First minister celebrates as Scotland becomes home to world’s first large scale tidal stream farm

Nathanael Williams

Sturgeon visits MeyGen project as first phase signals governments plans to focus on tidal power 

SCOTLAND will become the location of the world’s first ever large-scale tidal stream farm as the MeyGen project owned by Atlantis Resources Ltd is launched today (12 September).

The First Minister Nicola Sturgeon will visit the project which is in its first phase and will see its first turbines in the planned tidal stream array turned on.

The development was completed with a £23m grant by the Scottish Government and, along with Atlantis’ other project called the Sound of Islay, will generate up to £275m for the Scottish economy.

"I am incredibly proud of Scotland’s role in leading the way in tackling climate change and investment in marine renewables is a hugely important part of this." Nicola Sturgeon 

The First Minister said: "I am incredibly proud of Scotland’s role in leading the way in tackling climate change and investment in marine renewables is a hugely important part of this.

"MeyGen is set to invigorate the marine renewables industry in Scotland and provide vital jobs for a skilled workforce, retaining valuable offshore expertise here in Scotland that would otherwise be lost overseas.

"Highly skilled operation and maintenance jobs will also need to be carried out locally, providing strong local employment opportunity for rural areas.

"There is no doubt that the eyes of the world are on this project which is why the Scottish Government’s investment is so crucially important.

"But it is absolutely vital that the UK Government honours its earlier commitment to provide a ring-fenced allocation for marine energy in its renewables support scheme. They must tackle the current uncertainty that exists before they cause irreparable damage to the long term prospects for the sector."

The development will generate up to £275m for the Scottish economy.

Conceived in 2006, the MeyGen project location is in the inner sound of the Pentland Firth, the body of water that separates the north Scottish mainland from Stroma island.

Today’s announcement (12 September) is the latest in a string of events which have seen commercial success for tidal power as the Scottish Government moves to present itself as a leader of renewable research on a European and world level. 

Scotland is set to gain significant benefits from renewable energy with Scottish Renewables, the industry's trade body, reporting in 2014 that Scotland’s wave and tidal energy sector was worth more than £217m.

CommonSpace additionally covered the launch of the world's first grid connected tidal array in Shetland as well as the recently announced plan by governmental bodies of Scotland, Ireland and Northern Ireland to pool research and training on ocean technology.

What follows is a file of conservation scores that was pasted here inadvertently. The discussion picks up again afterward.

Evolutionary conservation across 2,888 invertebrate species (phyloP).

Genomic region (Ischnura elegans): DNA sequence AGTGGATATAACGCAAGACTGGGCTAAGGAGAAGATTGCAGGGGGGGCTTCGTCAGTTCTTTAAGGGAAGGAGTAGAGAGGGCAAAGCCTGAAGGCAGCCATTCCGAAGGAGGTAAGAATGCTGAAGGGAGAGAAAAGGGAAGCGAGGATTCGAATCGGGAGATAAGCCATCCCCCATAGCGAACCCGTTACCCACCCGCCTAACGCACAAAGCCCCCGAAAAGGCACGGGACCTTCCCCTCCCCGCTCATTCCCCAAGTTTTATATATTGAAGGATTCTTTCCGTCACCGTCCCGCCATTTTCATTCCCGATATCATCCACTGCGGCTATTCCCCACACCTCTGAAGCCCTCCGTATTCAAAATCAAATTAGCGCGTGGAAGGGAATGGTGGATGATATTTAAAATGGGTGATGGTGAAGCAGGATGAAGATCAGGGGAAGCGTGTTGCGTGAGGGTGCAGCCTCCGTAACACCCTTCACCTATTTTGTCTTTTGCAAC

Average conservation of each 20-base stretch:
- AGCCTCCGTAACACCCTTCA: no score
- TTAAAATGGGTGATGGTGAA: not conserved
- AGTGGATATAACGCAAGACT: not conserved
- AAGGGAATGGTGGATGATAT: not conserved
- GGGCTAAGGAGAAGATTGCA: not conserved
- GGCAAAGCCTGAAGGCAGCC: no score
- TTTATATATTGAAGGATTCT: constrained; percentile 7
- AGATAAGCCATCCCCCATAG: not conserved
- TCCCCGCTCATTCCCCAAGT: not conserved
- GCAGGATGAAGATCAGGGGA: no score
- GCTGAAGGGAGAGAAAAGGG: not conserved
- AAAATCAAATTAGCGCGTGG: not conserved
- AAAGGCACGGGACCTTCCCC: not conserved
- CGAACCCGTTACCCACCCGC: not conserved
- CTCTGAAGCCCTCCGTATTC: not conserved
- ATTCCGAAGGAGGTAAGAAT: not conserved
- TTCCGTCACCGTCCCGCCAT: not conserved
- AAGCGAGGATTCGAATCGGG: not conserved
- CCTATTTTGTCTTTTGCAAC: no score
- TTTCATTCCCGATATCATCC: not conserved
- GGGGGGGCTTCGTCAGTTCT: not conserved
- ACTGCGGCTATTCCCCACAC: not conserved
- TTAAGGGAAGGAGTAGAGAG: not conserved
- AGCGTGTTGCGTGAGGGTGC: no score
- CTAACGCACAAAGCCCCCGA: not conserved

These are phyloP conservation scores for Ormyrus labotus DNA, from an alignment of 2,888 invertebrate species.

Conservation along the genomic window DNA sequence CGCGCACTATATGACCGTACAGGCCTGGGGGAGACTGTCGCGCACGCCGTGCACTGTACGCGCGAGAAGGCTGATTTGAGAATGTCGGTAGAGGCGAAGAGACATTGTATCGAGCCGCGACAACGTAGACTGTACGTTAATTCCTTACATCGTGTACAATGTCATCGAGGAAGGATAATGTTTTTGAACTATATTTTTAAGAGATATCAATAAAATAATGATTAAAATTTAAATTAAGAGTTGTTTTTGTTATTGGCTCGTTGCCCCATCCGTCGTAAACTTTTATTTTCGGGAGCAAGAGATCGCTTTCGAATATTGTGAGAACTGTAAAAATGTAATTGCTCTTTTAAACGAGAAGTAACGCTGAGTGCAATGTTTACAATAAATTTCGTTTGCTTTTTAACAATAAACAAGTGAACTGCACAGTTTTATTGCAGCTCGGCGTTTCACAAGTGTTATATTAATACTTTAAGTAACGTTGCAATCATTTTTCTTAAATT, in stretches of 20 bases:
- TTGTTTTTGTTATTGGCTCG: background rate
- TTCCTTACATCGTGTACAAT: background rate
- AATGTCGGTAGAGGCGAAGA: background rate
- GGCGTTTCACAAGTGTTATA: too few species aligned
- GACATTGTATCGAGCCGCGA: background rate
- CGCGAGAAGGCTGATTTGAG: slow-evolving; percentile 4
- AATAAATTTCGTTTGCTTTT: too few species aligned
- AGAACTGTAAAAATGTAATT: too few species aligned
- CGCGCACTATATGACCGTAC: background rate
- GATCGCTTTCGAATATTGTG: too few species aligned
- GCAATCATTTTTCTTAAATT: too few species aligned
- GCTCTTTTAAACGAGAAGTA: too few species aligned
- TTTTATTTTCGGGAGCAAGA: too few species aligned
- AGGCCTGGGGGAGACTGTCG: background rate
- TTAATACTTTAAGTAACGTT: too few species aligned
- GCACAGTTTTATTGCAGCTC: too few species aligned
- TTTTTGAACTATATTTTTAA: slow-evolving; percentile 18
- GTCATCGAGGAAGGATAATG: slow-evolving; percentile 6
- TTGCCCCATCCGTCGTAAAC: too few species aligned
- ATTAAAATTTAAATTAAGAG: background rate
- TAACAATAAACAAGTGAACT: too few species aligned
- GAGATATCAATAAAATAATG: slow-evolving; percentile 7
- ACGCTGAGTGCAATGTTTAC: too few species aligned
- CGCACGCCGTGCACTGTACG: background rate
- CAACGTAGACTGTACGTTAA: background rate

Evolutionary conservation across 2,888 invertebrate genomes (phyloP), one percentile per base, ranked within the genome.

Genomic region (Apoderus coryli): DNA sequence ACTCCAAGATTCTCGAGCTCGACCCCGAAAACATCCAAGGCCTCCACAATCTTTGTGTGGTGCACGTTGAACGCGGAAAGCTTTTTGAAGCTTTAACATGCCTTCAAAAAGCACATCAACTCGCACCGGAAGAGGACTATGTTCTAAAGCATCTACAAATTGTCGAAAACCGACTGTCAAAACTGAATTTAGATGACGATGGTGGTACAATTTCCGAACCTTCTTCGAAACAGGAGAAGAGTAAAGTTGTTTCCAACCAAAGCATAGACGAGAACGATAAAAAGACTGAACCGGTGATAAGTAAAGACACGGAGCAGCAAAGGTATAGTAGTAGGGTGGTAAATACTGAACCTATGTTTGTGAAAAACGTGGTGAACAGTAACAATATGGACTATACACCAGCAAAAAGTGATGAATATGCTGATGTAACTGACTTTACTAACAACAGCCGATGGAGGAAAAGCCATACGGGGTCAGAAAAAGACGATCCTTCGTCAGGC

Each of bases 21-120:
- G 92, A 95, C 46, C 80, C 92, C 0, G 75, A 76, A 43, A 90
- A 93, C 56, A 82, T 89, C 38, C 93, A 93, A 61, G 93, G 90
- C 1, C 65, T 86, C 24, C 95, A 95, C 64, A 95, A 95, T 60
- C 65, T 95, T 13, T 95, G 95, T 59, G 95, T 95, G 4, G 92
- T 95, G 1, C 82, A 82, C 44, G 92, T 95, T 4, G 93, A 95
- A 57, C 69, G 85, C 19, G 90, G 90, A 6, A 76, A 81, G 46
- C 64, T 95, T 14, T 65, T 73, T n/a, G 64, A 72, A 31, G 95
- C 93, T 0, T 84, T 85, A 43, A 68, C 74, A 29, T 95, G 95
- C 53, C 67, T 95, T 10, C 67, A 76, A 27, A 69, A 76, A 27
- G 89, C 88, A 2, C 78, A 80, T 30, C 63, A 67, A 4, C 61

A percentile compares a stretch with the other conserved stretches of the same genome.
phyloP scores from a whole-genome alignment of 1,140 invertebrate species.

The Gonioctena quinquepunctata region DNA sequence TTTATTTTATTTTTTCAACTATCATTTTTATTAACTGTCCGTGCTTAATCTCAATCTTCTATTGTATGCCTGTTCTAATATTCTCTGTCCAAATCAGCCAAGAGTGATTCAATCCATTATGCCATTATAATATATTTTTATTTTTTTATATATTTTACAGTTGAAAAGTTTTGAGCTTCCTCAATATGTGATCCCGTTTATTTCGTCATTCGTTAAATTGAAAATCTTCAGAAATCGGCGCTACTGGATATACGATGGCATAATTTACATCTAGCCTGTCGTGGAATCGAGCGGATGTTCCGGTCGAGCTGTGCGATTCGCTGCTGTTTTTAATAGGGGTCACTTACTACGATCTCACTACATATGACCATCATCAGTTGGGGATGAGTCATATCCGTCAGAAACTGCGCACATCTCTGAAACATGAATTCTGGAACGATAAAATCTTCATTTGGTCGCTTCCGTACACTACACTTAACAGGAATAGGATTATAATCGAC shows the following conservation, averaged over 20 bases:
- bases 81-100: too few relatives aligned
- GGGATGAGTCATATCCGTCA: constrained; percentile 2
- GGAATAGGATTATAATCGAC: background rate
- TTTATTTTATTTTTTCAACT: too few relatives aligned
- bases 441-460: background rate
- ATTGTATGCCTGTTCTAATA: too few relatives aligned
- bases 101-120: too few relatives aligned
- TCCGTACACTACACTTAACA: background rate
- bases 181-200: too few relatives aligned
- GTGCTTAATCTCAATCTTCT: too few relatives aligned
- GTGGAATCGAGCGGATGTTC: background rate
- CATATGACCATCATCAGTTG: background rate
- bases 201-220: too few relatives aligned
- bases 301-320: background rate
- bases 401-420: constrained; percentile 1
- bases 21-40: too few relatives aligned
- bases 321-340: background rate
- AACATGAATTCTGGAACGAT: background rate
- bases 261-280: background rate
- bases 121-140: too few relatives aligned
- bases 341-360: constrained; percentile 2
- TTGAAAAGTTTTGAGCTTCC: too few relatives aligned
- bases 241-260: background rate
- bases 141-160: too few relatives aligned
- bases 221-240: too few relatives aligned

Tim Cornelius, chief executive of Atlantis Resources, said: "Today marks a historic milestone not just for Atlantis and our project partners, but for the entire global tidal power industry.

"It gives me enormous pride to have reached this juncture after 10 years of tireless work, preparation and planning by everyone associated with this project.

"This is the day the tidal power industry announced itself as the most exciting new asset class of renewable, sustainable generation in the UK’s future energy mix. This is an industry that is creating jobs and Scotland is the undisputed world leader of this high growth sector."

"Scotland has 25 per cent of the EU’s offshore wind and tidal power potential." Fabrice Leveque

Commenting on Scotland's latest marine renewables success story today Fabrice Leveque, climate and energy policy officer at WWF Scotland, said: "It's great that Scotland is now home to the world's first ever large-scale tidal stream farm.  It comes hot on the heels of Shetland tidal devices exporting power to the national grid for the first time and the testing of the world's most powerful tidal turbine off Orkney.  

"This underlines what we already know, that Scotland has 25 per cent of the EU’s offshore wind and tidal power potential.

"Alongside measures to improve energy efficiency, marine renewables have the potential to play a significant role in powering our homes and businesses in the future.

"If we are to secure such a future it's important that the Scottish Government’s forthcoming energy strategy sets an ambition to secure at least half of our heat, transport and electricity needs from renewables by 2030. Such an ambition will ensure that Scotland maximises the benefits from a transition to a zero-carbon economy."

Picture courtesy of Atlantis

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